- File extensions used by Jigsaw so far are: .FUN; .KKK; .GWS; .BTC
Encrypted files will be moved to: %UserProfile%\AppData\Roaming\System32Work\EncryptedFileList.txt
- Registry entry changes:
If any of the above are noted, download Michael’s decryption tool above and make an external backup of all files if a recent one is unavailable. Follow the instructions below to get rid of Jigsaw. And afterward, try to decide how this infection found its way in – for instance, look at any attachments in e-mails that were opened lately (though don’t open them again!), or freeware that was installed recently…and please share any ideas about this with us.
How to decrypt files, encrypted by Jigsaw ransomware?
Please, follow the steps below to successfully decrypt Jigsaw encrypted files:
Step 1: Download the free Jigsaw decrypter.
Step 2: Click “Select Directory” button and choose the folder with encrypted files.
Step 3: (Optional) Click “Delete Encrypted Files”
Step 4: Click “Decrypt” button and wait until the tool finishes the decryption process.
How to Prevent Jigsaw Ransomware
It is not currently known which particular malware method is used to spread Jigsaw, so users should be aware of all routes and harden their security and operating accordingly. Ransomware penetrates a system by exploiting a user’s lack of attention to operating or updating – by taking advantage of a human or system flaw. A common way for it to enter is as part of a bundle of freeware that was installed quickly. Always use the Advanced/Custom option to install and look at what the desired program comes with during the process. If the bundle won’t let the wanted installation take place without everything else being taken – stop and delete; find the freeware somewhere else (preferably directly from the developer’s ‘site – though still check this).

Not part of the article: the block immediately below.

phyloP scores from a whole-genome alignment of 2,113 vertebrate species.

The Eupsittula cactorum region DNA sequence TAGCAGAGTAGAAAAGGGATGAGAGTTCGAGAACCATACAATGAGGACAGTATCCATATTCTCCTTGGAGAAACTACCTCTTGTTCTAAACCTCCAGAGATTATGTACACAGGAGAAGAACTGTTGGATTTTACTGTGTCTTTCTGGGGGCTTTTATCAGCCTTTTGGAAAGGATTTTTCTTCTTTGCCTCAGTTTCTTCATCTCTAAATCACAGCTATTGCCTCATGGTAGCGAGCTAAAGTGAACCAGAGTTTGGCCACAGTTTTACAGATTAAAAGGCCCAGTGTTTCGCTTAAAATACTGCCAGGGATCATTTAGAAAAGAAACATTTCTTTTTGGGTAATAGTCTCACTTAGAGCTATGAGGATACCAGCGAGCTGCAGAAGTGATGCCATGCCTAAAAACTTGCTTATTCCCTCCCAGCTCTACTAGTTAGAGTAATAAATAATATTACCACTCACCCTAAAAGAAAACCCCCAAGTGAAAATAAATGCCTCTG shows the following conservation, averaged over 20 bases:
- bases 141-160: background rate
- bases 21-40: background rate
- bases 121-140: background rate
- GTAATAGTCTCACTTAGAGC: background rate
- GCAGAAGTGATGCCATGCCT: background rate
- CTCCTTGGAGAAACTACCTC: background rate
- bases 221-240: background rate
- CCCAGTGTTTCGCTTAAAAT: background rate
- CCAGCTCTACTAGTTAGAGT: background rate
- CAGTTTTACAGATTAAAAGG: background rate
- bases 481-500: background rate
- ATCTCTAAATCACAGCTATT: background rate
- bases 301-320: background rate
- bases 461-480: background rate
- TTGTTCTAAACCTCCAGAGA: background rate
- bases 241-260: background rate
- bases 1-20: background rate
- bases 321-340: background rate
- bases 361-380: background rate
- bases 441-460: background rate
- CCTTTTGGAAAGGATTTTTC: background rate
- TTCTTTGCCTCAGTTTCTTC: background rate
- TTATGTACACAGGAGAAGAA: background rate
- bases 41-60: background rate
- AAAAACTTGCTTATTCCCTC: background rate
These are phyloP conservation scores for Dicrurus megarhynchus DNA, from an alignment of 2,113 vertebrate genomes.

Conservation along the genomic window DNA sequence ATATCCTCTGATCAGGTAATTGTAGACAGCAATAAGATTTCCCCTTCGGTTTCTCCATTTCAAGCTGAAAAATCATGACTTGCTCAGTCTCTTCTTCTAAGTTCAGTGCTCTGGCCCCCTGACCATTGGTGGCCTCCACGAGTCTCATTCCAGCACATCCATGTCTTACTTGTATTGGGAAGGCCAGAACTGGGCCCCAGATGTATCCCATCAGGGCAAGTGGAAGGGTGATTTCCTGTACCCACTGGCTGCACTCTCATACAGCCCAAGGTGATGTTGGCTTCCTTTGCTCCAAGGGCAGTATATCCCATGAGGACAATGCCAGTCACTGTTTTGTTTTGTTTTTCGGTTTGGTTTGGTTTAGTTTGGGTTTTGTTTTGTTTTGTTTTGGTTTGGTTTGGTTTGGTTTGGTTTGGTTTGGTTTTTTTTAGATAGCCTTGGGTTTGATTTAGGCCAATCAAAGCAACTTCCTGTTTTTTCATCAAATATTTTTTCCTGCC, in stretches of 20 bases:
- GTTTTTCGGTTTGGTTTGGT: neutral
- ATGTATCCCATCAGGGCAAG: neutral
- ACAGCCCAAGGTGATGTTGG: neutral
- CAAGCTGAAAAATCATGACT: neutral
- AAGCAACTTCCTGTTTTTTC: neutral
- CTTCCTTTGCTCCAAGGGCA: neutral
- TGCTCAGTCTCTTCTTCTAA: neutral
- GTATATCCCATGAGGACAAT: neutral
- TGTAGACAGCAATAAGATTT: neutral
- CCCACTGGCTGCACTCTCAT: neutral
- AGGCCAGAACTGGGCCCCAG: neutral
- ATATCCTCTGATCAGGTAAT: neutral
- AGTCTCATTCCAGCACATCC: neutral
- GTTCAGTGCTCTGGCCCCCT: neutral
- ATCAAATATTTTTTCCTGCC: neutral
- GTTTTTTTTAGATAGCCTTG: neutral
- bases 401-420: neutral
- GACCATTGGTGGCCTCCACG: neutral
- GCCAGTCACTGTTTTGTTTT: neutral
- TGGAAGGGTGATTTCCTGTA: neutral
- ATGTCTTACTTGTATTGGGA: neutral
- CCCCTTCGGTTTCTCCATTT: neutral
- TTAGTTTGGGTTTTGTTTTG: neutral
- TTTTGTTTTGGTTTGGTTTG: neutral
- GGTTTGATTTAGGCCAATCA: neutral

Another popular method to deliver trojans and such is using links or attachments in e-mails – delete unsolicited ‘mail, and to be extra-safe, see [Malicious Micros link, please] for M/S Office 2016 protection. For earlier versions, disable the ActiveX function.
Browser vulnerability is something that can be used by Exploitation Kits (EK)working on compromised sites. Browsers should be kept up to date and Hardened .Freeware and apps should be updated regularly or removed if not used, as EKs can also target these (Adobe apps, Flash Players, Java &c). Fake/compromised freeware updates are also a source of infection. Never trust a pop-up – go direct for the update. It is vital to apply all patches to operating systems.
Implementing Software Restriction Policies can also lessen the risk of malware entry and also prevent it from running in a system – see windows.microsoft.com for more info.
Combine the above practice and maintenance with good anti-malware programs. With a strong firewall set to deny access to TOR and I2P networks, lots of ransomware can be disabled if it enters. Regular scanning with software using both signature-based and heuristic methods can detect a growing number of threats that manage to infiltrate, and so limit damage.
When it comes to ransomware, most important of all, make an external file backup regularly – then you can laugh in Jigsaw’s face!